Friday, October 14, 2016

The Power Of Talk

What I am writing here, is opinion. It’s the opinion of a professional counselor who has spent many, many hours working with addicts and their families, their friends, their employers, their attorneys and their probation officers.

Many hours talking. Thousands of hours, if I added them up.

We talk about life, problems, compulsions, successes and failures. We talk about pain and joy and sometimes we talk about the sheer horror that accompanies addiction. Sometimes the talk is loud and angry, sometimes it is interrupted by tears, sometimes by laughter. The talk can be pressured and anxious, it can be relaxed and spontaneous. Sometimes it can be whispered, haltingly. Sometimes it's a flood.

Out of all this talk, I’ve come to conclusions that I’d like to share.

First, talk is healthy. Addiction thrives on secrecy because addiction is always based in shame. As the addiction drives our actions we become ashamed,not only of what we’ve done, but of who we are. Of what we are. And as long as that shame is wrapped in secrecy, it becomes stronger until it is a wall that cuts us off from the rest of human companionship.

The first time that an addict says their name at a 12 Step meeting followed by the words “and I’m an addict” something powerful begins to happen. The wall begins to crack, and the warmth of the other members flows in. Shame encounters a setback. Good talk has begun to replace the cold emptiness.

The Secret is out.

Second, talking out problems helps us to better understand them and come up with ways of solving them. There’s an old saying, “if you spend too much time in your head, you’re living in a bad neighborhood.”

it’s true. Talking to yourself rarely makes a problem easier to solve or an obstacle smaller. It’s more likely that we just keep turning something over and over in our heads, somehow making it more difficult and complex at every turn.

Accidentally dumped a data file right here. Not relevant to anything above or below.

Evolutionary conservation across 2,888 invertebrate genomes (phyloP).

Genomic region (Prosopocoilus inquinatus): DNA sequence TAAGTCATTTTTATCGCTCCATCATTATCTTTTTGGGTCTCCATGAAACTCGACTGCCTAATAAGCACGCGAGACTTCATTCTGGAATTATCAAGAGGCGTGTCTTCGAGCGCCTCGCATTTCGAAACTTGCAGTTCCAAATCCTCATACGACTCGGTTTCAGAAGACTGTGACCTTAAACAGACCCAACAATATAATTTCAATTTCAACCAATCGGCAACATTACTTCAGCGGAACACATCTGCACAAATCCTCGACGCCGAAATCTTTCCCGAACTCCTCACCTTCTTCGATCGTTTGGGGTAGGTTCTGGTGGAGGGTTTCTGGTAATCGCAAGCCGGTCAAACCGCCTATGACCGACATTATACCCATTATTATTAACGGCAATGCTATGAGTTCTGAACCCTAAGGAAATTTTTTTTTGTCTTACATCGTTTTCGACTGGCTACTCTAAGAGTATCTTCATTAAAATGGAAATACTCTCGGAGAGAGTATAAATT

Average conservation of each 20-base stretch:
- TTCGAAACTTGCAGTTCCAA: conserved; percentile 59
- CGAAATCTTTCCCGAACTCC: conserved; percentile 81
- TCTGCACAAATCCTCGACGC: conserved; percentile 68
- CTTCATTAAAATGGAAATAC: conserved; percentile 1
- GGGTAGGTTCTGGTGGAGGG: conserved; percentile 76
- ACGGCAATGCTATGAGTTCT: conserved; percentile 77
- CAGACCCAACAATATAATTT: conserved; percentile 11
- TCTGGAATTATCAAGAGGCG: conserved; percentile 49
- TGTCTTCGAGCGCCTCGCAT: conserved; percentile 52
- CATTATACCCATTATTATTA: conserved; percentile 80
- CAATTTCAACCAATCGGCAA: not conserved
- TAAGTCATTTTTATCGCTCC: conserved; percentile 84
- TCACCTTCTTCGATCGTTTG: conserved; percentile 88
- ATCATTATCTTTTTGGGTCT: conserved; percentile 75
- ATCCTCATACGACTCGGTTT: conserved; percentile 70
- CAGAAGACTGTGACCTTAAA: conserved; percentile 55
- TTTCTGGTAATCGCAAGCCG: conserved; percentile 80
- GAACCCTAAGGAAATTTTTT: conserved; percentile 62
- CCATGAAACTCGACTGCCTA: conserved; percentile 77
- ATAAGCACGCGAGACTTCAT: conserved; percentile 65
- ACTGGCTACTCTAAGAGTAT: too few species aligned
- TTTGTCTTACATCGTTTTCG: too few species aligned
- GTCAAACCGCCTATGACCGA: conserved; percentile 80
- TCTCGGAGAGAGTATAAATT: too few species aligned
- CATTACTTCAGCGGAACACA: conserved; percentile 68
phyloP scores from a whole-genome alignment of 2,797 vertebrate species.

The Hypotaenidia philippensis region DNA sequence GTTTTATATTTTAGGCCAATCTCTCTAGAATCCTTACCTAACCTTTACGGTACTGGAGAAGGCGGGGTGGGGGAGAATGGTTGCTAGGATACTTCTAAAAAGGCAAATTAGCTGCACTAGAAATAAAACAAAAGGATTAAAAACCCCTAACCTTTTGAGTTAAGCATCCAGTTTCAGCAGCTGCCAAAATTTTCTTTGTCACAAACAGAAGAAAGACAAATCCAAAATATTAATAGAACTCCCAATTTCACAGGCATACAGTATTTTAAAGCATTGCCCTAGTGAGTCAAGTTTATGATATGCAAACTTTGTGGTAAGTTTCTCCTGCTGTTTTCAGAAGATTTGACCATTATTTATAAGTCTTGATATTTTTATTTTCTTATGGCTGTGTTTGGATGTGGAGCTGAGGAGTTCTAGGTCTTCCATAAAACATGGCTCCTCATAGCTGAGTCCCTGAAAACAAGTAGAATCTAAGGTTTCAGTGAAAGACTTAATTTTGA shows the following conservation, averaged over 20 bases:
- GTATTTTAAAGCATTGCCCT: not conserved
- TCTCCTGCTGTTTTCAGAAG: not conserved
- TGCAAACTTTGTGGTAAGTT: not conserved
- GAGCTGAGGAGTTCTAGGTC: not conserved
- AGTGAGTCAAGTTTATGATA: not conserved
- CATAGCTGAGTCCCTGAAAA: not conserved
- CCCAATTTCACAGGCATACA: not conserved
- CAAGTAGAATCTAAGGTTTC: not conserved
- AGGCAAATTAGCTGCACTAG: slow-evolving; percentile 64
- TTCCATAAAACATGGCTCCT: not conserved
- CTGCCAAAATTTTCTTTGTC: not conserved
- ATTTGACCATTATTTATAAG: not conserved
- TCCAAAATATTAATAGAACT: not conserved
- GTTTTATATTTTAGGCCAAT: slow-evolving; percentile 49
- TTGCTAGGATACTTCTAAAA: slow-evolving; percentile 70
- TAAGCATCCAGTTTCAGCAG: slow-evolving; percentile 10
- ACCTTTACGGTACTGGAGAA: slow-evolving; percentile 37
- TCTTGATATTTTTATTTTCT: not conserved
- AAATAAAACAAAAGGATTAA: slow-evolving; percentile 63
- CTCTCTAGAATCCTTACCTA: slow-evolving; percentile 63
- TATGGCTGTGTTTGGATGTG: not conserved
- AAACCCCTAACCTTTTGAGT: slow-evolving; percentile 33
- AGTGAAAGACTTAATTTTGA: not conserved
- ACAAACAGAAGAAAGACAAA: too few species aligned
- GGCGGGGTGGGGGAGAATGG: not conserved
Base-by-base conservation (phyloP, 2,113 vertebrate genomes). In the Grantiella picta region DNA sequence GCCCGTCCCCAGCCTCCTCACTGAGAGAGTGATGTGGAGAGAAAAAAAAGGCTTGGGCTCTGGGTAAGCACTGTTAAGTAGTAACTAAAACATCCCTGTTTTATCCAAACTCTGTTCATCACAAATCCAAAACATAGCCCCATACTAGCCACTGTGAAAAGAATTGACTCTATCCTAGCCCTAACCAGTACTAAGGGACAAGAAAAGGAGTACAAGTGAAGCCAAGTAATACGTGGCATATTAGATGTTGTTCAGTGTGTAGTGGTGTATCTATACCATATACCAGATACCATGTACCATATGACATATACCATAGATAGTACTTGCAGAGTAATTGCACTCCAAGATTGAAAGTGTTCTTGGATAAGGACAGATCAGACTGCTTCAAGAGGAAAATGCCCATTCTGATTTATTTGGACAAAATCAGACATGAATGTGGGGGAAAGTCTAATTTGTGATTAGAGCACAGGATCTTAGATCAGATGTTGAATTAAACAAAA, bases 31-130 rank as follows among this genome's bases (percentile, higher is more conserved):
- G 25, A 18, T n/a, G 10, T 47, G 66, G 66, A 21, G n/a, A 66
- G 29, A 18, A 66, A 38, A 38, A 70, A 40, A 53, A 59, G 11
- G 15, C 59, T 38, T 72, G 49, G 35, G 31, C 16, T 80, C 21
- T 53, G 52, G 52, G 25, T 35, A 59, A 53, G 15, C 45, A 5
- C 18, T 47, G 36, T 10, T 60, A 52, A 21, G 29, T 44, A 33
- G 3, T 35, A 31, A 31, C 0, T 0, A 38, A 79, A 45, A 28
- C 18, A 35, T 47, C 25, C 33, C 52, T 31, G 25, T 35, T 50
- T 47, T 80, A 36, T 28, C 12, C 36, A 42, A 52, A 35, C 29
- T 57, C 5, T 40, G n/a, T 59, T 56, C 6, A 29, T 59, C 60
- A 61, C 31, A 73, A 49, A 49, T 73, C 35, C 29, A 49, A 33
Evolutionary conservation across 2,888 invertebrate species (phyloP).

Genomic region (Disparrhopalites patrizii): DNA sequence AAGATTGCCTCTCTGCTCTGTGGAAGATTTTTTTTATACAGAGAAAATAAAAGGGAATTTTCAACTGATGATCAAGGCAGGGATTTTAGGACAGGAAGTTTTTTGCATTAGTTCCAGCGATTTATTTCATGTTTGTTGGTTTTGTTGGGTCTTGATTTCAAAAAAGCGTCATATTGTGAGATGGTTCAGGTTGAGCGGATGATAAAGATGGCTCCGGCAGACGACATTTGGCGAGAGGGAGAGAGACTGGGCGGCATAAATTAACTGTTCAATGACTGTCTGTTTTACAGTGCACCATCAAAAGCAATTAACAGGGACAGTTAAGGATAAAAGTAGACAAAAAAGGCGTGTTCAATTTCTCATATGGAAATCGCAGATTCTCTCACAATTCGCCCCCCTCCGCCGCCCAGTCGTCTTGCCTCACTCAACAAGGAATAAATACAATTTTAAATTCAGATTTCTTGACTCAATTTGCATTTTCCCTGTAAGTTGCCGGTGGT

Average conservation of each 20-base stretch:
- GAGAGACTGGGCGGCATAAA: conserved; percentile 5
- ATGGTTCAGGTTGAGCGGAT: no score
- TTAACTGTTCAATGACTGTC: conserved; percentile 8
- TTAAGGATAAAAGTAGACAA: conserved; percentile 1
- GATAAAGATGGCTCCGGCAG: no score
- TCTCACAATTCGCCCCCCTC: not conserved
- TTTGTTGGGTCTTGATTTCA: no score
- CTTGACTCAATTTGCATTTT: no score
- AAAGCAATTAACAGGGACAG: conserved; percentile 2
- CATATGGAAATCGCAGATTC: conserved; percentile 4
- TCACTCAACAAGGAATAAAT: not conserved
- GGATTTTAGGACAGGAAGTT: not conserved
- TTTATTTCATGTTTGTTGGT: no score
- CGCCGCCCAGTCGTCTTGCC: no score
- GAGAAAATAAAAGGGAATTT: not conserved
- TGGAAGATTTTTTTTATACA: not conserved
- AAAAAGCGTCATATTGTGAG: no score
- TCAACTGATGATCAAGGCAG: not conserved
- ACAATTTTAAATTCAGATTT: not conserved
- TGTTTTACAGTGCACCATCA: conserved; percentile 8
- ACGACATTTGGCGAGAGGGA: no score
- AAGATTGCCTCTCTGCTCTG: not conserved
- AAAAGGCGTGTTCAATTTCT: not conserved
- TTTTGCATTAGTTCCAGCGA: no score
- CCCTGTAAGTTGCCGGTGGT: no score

Talking it out with someone who is a really good listener, like an experienced professional counselor, is a different story. As we talk about difficulties we conceptualize them, we receive feedback which allows us to gain a perspective on what's causing our problem. Whatever the issue is, we’re no longer alone with it.

I’m very fortunate that I’ve spent most of my life talking with people as they face problems and solve them. To accompany them on their journey as they go through dark times and emerge into the sunlight.

It’s a good life. Let’s get together and talk!

Ken Williams
484 431 2931

Monday, September 5, 2016

"Sometimes There Isn't A Next Time"

This moving letter from a grandmother, originally published in the Delaware County Daily Times, had such an impact that I wanted to share it with as many people as possible.
If you have any concerns about your kids, please contact me at 484 431 2931, or email me at

Thursday, September 1, 2016

The Comeback Kid


Yeah, it's been a while.

I haven't posted anything on my Recovery page for a long time. Honestly, for a while I didn't know if I would ever post anything here again. It's been a tough time. I considered myself retired, but not really, not deep down.

I wasn't retired. I was sick. And sad. It was a really tough time. A lot of you know the story, and I am very grateful for the ways in which you have stuck by me.

But there's a point in all of our lives when, even in the midst of suffering, circumstances force you to raise your head from your own grief and look around at what's going on.

For forty years I have been a drug counselor. I've worked with addicts and their families. I've worked inpatient, outpatient, halfway houses and Intensive Outpatient. I've been an interventionist, a group therapist, a family counselor and for a time, God help us all, an administrator. I've also been an advocate and a very vocal critic of the way people with substance use disorders and their families are treated in our society. I've also worked with defense attorneys as an evaluator and expert witness in custody and criminal cases involving drugs.

And, as many of you know, I am a recovering addict, and my own struggles with addiction, I believe, inform my work with others. I believe in recovery from addiction as a practical reality, not an abstraction.

Recovery is my passion.

So, my “retirement” is at an end. It felt awfully self-indulgent to be idle when kids are dropping dead in an opiate epidemic of insane proportions, while the pharmaceutical companies profit both from the drugs fueling
the addiction and the medications that treat it. I didn't get into this work to be on the sidelines.

I'm back. Call me at 484 431 2931. Email me at

I'll work with you.